Everyone needs a mentor to succeed in academic and professional success as well as personal success. A mentor is an experienced person in his field. He helps his mentee in setting a goal and achieving it. There is a significant difference in age, social status, and experience between the mentor and a mentee in a traditional mentoring program. Whereas in peer mentoring programs, there is a narrow age gap. This article throws more information on how we can implement peer mentoring in Educational Institutions.There are many definitions for mentoring. It varies from one context to another, be it a business, academics, or developmental psychology. In general, mentoring means an experienced person guiding a junior who is less experienced or knowledgeable in any given field through sharing knowledge, information, offering advice, and emotional support over some time. The relationship between a mentor and a mentee occurs in two ways. It is either in a formal, organized way, matched by a third party, as in academic institutions or any other organizations, or casually, where mentor and mentee relationship occurs naturally without any formal procedure.
In a conservative mentoring program, the mentor and the mentee come from two diverse social positions, such as a professor and a student, or a counsellor and a student. In a peer mentoring program, a more experienced person helps a less experienced person. Peer mentoring programs can happen either at an academic institution or any organization. The scope of this post is confined to academic peer mentoring.
A peer mentor guides a new student who joined a college or university. The peer mentor offers their support, advice, and knowledge to the mentee, and thus helps in overall academic performance. Traditional mentoring is hierarchical. In peer mentoring, the age of the peer mentor is almost the same or maybe a little older than the mentee. However, there is a significant distinction in their level of college experience.
When a student joins a graduation course, he needs to adapt to an altogether new role since there is a fundamental change in the student-teacher relationship, changes in norms and consequences, and teaching faculty members’ expectations. The student has to balance commitments and understand what it means to be a successful college student. A mentor plays a major role in addressing all these issues and helps a fresher cope with college life.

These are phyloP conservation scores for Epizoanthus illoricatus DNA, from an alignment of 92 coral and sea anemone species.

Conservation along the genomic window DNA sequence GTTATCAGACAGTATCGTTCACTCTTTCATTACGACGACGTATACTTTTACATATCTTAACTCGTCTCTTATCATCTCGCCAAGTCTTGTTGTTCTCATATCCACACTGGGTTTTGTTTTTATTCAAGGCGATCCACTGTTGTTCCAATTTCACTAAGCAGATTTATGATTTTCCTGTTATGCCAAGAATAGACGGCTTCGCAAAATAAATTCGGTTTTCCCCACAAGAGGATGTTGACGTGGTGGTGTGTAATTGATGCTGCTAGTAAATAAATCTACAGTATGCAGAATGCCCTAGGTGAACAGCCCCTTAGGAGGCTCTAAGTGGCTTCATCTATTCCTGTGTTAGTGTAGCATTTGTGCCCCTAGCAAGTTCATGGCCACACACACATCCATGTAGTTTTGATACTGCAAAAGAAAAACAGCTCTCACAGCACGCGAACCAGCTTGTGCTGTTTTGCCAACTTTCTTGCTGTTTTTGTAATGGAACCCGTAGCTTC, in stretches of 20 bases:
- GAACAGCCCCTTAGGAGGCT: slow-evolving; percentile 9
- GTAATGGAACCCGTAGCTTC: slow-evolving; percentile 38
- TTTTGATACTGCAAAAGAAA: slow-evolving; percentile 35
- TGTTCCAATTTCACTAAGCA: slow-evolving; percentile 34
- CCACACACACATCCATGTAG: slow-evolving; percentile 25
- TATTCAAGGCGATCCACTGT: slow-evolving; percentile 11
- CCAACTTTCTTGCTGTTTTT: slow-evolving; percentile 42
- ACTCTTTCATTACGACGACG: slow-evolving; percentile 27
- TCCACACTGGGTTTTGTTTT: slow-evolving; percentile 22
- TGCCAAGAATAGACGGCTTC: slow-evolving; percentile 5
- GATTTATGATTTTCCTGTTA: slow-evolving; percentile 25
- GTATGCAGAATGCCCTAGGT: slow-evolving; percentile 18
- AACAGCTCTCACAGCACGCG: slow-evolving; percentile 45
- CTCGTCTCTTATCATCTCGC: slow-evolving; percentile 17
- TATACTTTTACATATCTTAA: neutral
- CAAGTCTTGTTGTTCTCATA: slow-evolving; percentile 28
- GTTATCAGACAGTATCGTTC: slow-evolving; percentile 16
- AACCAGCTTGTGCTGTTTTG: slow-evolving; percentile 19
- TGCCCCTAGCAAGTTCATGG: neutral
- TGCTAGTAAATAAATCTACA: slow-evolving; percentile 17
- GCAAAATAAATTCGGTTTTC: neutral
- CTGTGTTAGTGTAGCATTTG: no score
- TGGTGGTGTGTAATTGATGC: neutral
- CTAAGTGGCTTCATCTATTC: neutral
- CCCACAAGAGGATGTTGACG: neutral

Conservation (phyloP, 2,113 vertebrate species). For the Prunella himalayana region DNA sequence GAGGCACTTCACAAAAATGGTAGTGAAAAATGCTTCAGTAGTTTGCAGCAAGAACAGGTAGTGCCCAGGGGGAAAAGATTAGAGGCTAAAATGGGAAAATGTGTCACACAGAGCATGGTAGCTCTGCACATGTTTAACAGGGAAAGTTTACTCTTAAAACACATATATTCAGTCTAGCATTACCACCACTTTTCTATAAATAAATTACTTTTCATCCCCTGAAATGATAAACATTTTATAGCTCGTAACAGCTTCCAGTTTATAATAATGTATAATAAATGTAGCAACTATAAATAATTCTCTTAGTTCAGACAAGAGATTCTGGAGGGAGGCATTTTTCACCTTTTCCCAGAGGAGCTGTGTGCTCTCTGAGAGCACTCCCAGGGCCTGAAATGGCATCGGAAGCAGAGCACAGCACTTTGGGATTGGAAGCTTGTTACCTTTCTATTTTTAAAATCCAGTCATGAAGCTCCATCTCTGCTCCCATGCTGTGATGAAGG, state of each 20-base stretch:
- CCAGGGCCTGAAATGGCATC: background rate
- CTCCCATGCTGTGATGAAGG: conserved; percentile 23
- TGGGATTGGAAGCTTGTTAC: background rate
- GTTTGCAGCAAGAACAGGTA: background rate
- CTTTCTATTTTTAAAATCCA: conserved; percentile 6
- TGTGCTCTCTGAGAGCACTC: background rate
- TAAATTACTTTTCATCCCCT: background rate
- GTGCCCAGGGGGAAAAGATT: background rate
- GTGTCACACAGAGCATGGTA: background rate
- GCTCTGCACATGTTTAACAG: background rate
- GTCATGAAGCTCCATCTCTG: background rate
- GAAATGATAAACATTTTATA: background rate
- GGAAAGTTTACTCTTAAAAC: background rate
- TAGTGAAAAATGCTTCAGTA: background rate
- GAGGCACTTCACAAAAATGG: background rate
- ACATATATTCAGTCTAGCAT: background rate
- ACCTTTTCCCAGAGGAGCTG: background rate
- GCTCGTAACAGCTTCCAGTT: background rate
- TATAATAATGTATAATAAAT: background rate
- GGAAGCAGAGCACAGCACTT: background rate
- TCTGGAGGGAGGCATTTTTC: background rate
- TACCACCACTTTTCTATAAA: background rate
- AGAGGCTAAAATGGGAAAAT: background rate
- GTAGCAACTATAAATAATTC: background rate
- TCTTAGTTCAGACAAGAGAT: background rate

THREE TYPES OF PEER MENTORING
The modes of delivering peer mentoring can be broadly classified into three types:
1. Paired Face-to-Face Mentoring
2. Group Face-to-Face Mentoring
3. Online Mentoring
1. Paired Face-to-Face Mentoring:
This is the most commonly used method of delivery which has been proved very effective. There would be better communication and also a persuasive benefit in this type of mentoring. But, as time advances, adjusting both the mentor and mentee’s schedule will become difficult. However, the survey results show that mentees are generally more satisfied with this delivery method than others.
2. Group Face-to-Face Mentoring:
In this type, a mentor interacts with mentees in a group. This style of delivery enjoys some advantages such as scalability. When one mentor interacts with many mentees, a large number of mentees are served. Apart from this, mentees also realize that they are not the only ones who deal with a specific issue. This motivates them to improve their learning potential. The only limitation of Group Mentoring is that a large space is required when compared to Paired Face-to-Face Mentoring.
3. Online Mentoring:
This is a technology-mediated mentoring style. This relationship benefits both the mentor and the mentee. Earlier, the communication occurs through text (eg. Email). With the invention of modern technology, there are various online communication software available to communicate. Online Mentoring can be either paired or group.
The advantages of Online Mentoring are many. There won’t be any space issue as it happens in virtual space. This has the advantage of scalability where a large number of mentees can be served. More importantly, the mentors can communicate with their mentees early before the beginning of the first semester. This additionally enables the mentees to address their issues without any hindrance, as they don’t have the fear of being labelled negative. However, one must have relevant skills in conducting online mentoring. There is also a greater probability of miscommunication as body language is missing.
PEER MENTORING – ADVANTAGES
The primary goal of mentoring is the retention of students, help them achieve academic success, and transition from their previous role to new role so that they are better connected with increased satisfaction. Apart from accomplishing all these objectives, there are additional advantages of peer mentoring.In addition to imparting confidence in a mentee, the peer mentors also support in accessing the various resources available on the campus, be it the library, healthcare service, browsing centre, and other resources. This is very important because the success of a student lies in effectively utilizing the campus resources.
Peer mentoring programs demand less revenue than hierarchical mentoring programs. In the case of the latter one, the institution or any university has to hire a full-time faculty to do the same job. The peer mentor fulfils the same objective at a much lower cost. A stipend is enough for the peer mentors to do the task effectively.